Persistent metabolic changes in HIV-infected patients during the first year of combination antiretroviral therapy
The HIV-human metabolic relationship is a complex interaction convoluted even more by antiretroviral therapy (cART) and comorbidities. The ability of cART to undo the HIV induced metabolic dysregulation is unclear and under-investigated. Using targeted metabolomics and multiplex immune biomarker analysis, we characterized plasma samples obtained from 18 untreated HIV-1-infected adult patients and compared these to a non-HIV infected (n = 23) control population. The biogenic amine perturbations during an untreated HIV infection implicated altered tryptophan- nitrogen- and muscle metabolism. Furthermore, the lipid profiles of untreated patients were also significantly altered compared to controls. In untreated HIV infection, the sphingomyelins and phospholipids correlated negatively to markers of infection IP-10 and sIL-2R whereas a strong association was found between triglycerides and MCP-1. In a second cohort, we characterized plasma samples obtained from 28 HIV-1-infected adult patients before and 12 months after the start of cART, to investigate the immune-metabolic changes associated with cART. The identified altered immune-metabolic pathways of an untreated HIV infection showed minimal change after 12 months of cART. In conclusion, 12 months of cART impacts only mildly on the metabolic dysregulation underlying an untreated HIV infection and provide insights into the comorbidities present in virally suppressed HIV patients.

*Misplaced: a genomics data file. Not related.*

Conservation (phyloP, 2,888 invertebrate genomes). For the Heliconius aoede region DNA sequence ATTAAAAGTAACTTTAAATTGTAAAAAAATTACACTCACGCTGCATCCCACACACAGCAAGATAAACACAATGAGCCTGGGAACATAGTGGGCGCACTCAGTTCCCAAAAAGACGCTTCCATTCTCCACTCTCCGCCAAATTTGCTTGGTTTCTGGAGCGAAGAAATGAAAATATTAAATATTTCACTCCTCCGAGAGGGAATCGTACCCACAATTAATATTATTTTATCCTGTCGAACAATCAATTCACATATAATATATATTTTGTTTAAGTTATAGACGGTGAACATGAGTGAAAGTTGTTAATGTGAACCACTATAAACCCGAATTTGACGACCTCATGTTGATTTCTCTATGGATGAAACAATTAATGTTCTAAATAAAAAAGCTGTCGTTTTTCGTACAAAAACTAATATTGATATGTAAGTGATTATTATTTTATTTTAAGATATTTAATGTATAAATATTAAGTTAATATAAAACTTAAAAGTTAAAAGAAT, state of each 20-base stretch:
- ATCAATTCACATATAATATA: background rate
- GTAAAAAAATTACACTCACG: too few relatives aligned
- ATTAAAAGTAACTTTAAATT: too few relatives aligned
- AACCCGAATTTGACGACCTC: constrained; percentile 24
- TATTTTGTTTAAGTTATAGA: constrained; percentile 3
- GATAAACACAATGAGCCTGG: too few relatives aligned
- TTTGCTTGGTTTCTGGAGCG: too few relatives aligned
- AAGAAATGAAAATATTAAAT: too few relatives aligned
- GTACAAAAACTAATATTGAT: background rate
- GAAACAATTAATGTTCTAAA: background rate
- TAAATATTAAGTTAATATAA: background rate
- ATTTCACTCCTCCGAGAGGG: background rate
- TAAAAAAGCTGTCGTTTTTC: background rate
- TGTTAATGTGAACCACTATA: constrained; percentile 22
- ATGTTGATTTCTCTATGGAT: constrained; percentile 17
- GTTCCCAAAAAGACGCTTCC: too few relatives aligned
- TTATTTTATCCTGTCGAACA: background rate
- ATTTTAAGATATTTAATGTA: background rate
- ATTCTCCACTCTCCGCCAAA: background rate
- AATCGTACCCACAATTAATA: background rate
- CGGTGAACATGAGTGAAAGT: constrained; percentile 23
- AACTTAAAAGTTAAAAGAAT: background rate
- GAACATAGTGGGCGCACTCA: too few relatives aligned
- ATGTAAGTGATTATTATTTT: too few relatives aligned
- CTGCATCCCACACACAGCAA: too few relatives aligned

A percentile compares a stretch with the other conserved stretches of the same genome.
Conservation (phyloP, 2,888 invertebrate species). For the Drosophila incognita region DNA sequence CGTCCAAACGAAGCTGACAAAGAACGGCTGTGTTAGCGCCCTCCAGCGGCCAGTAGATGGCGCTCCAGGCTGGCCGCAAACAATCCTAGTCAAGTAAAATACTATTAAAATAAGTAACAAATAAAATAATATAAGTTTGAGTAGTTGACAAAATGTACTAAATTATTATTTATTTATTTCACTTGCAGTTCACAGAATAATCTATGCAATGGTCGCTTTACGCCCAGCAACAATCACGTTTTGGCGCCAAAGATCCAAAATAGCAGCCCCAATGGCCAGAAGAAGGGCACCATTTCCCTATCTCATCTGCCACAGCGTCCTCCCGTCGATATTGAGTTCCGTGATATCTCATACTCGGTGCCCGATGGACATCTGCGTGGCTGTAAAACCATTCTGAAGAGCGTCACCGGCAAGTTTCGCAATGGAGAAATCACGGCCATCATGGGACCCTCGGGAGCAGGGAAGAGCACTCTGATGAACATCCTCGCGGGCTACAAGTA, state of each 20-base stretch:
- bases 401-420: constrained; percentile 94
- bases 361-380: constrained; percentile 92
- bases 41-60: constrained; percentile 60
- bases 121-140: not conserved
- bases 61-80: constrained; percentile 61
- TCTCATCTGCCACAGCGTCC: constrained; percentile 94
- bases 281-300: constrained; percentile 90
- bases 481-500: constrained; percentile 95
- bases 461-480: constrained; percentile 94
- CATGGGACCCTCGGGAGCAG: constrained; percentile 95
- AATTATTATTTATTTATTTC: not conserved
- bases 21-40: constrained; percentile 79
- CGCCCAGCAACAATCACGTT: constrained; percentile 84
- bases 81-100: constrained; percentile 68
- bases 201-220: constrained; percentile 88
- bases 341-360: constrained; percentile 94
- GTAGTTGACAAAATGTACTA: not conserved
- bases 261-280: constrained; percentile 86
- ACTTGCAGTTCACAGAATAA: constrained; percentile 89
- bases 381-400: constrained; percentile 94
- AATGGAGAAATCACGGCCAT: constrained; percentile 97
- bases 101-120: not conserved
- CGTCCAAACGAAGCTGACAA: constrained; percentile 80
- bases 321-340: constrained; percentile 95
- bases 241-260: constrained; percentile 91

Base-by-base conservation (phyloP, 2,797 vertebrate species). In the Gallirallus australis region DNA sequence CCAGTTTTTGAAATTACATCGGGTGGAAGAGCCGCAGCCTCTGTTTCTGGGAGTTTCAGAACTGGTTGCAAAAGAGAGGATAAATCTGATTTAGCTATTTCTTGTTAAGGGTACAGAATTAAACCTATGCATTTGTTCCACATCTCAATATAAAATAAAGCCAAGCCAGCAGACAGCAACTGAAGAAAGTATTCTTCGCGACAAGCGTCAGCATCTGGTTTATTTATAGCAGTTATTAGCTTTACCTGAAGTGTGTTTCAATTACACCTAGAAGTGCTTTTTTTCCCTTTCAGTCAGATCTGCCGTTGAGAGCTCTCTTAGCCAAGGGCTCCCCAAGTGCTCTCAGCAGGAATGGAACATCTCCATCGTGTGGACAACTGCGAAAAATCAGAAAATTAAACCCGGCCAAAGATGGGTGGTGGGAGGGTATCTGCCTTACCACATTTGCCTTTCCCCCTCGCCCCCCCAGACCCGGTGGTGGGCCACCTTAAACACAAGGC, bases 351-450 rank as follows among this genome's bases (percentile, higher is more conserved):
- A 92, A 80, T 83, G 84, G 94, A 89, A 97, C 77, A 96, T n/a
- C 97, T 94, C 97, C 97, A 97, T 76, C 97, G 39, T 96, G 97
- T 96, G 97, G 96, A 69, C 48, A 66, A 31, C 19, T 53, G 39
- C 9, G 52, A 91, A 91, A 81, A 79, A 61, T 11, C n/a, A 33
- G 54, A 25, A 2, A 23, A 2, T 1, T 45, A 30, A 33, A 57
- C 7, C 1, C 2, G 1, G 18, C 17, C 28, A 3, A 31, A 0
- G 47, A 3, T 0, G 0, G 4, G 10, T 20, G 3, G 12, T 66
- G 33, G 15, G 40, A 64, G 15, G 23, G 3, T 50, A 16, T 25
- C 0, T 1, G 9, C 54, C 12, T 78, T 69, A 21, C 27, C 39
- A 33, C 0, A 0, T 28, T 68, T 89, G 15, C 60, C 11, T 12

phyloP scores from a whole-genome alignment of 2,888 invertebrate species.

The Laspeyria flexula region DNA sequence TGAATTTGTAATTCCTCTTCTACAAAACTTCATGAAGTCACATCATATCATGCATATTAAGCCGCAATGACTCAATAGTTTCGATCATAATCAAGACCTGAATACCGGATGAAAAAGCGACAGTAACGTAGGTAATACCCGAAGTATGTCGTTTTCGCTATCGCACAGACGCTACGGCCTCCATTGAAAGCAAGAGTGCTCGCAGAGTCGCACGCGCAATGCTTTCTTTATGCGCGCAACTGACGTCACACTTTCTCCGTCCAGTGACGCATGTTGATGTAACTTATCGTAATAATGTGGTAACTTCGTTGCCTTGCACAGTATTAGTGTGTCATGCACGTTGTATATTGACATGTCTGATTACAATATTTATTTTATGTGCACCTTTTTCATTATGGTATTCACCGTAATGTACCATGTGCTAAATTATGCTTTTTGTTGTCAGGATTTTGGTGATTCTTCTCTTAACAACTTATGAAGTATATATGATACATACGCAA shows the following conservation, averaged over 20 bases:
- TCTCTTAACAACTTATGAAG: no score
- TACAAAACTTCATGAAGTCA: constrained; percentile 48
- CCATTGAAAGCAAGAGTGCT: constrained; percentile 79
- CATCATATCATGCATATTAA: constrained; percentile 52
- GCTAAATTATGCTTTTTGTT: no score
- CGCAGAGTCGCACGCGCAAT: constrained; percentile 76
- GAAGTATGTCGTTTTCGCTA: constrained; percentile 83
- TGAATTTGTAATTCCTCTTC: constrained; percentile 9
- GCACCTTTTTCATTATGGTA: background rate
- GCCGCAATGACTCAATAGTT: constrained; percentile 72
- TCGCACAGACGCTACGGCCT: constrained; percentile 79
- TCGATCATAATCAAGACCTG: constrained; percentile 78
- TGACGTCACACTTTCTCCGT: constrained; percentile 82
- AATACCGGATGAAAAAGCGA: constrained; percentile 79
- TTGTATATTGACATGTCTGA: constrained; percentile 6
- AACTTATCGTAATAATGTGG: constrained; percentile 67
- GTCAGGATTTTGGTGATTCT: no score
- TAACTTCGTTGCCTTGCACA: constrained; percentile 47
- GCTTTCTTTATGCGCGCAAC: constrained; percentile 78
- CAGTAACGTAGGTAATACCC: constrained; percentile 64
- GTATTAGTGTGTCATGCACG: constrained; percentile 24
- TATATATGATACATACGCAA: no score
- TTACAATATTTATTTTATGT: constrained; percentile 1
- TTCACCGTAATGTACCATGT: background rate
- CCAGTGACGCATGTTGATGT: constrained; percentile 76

|Persistent URL||dx.doi.org/10.1038/s41598-018-35271-0, hdl.handle.net/1765/112286|
Peltenburg, N.C, Schoeman, J.C. (Johannes C.), Hou, J, Mora, F. (Fernando), Harms, A.C, Lowe, S, … Boonstra, P.A. (2018). Persistent metabolic changes in HIV-infected patients during the first year of combination antiretroviral therapy. Scientific Reports, 8(1). doi:10.1038/s41598-018-35271-0